first volume of essays. His second series of essays ap
peared in 1844, followed by a small volume of poems in " There were circumstances around me which male it difficult 1847. In that year he revisited Earope, and gave numerto view the world precisely as it exists; for, severe and sober as was the Old Manse, it was necessary to go but a little way beyond ons lectures in London, Manchester and other places in its threshold before meeting with stranger moral shapes of men England, and in Edinburgh. They consisted of those than might have been encountered elsewhere in a circuit of a afterward published under the titles "Representative thousand miles. These hobgoblins of flesh and blood were at Men," "Powers and Laws of Thought," "Tendencies and tracted thither by the wide-spreading influence of a great original Duties of Men of Thought," "Politics and Socialism," our village. His mind acted upon other minds of a certain consti- “Poetry and Eloquence,” “Natural Aristocracy,” “Na. tution with wonderful magnetism, and drew many men upon long poleon,” “Genius of the Present Age" and "The Hupilgrimages to speak with him face to face. Young visionaries, to manity of Science." These lectures produoed a remarkwhom just so much of insight had been imparted as to make life able impression upon the English mind, and brought their all a labyrinth around them, came to seek the clew that should author in contact with the leading literary men of the guide them out of their self-involved bewilderment. Gray
time. headed theorists, whose systems had finally imprisoned them in an fron framework, traveled painfully to his door, not to ask de
On his return to America Emerson gave the lectures, liverance, but to invite the free spirit into their own thraldom. afterwarıl printed in a volume entitled “English Traits.” People that had lighted on a new thought, or a thought they fan. Also a lecture on the French, with a pleasant account of clou naw. came to Emerson, as the inder of a glittering sem bis sojourn in Paris. He from time to time rewrote and hagtens to a lapidary to ascortuin its quality and value. Incertain, collected in volumes a large number of lectures delivered world, beheld his intellectual fire as a beacon burning on a hilltop, in various parts of the United States. These were severand climbing the diMcult ascent, looked forth into the surround- ully entitled "The Conduct of Life," "Society and Soliing obscurity more hopefully than hitherto. The light revealed tude," "Letters and Social Aims." In 1867 Emerson's objects unseen before- mountains, gleaming lakes, glimpses of a second volume of verses appeared, “Mayday and Other creation amid the chaos --bnt also, as was nnavoidable, it attracted hats and owls, and the whole host of nighthirds, which flapped Poems." These volumes had but a limited circulation. their dasky wings against the gazer's oyes, and sometimes were It was becanse Emerson was not a poet. His poems are mistaken for fowls of angelic leather."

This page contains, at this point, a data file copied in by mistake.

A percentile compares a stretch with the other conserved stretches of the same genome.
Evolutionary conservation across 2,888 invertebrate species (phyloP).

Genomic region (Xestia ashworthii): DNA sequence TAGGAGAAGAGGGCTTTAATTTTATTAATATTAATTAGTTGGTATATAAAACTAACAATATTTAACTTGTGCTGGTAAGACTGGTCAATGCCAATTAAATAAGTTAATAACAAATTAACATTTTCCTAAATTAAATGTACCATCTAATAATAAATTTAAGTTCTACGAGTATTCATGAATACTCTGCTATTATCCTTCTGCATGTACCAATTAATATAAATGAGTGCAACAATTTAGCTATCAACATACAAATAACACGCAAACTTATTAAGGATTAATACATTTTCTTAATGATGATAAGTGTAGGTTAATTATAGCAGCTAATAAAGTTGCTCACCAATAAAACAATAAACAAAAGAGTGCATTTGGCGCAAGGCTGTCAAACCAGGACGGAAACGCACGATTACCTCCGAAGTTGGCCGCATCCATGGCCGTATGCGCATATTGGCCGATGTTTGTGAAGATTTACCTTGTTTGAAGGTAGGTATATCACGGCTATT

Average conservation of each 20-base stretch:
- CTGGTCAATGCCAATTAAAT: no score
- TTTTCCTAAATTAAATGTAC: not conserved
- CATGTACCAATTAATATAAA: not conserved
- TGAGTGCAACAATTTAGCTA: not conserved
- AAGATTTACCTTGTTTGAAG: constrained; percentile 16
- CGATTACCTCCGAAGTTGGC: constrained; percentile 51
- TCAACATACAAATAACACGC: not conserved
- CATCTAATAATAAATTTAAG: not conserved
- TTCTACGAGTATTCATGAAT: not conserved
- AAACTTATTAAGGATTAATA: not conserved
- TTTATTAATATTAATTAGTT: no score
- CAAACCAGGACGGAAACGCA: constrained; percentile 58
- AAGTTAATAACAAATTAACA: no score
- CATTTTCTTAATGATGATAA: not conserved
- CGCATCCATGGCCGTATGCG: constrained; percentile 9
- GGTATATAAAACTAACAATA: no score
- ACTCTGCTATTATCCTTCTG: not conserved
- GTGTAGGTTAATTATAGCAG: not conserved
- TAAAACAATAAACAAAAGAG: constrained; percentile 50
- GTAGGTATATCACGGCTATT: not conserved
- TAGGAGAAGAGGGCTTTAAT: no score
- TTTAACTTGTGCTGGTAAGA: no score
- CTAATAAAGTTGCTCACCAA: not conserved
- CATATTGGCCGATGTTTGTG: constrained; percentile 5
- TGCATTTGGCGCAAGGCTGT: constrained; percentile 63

mainly philosophical thoughts in verse, and are greatly
to be one element of true genius, and Emerson everywhere exhibits it. To the student his terse, philosophical religious teachings are especially impressive, but no scholar can mistake the fountains from which these are derived. From the works of Plato, from the “Shaster" of the Hindoos, from the "Zendavesta," from Buddha, the meditative recluse of India, and from the Mystics of Germany, Emerson absorbed and digested so well that the ingredients of the mixture could never be discovered except by the careful and pulastaking scholar. Notwithstanding his earnest remonstrance against “Retrospection," the “ Buildirg of the Sepulchres of onr Fathers," and so on, no man
erer drew deeper than EmerEMERSON'S LIBRARY.
son from the wisdom of the
past. and deservedly appreciated by thinkers, especially by sci. The old Hindoo sages, wrote ages ago : “God dwells entific thinkers. In his "Fragments of Science” Profes in all things in His fullness. All worship is one. Systems sor Tindall says:
of faith are different, but God is one.” The spirit of this ." The reader of my small contributions to the literature which texi runs through all of Emerson's writings which touch deals with the overlapping margins of science and theology will on religion, and I beg the reader to observe how much have noticed how often I quote Mr. Emerson. I do so mainly because in him we have a poet and a profoundly religious man, who
they resemble the epigrammatic style of the Hindoo. is really and entirely undaunted by the discoveries of science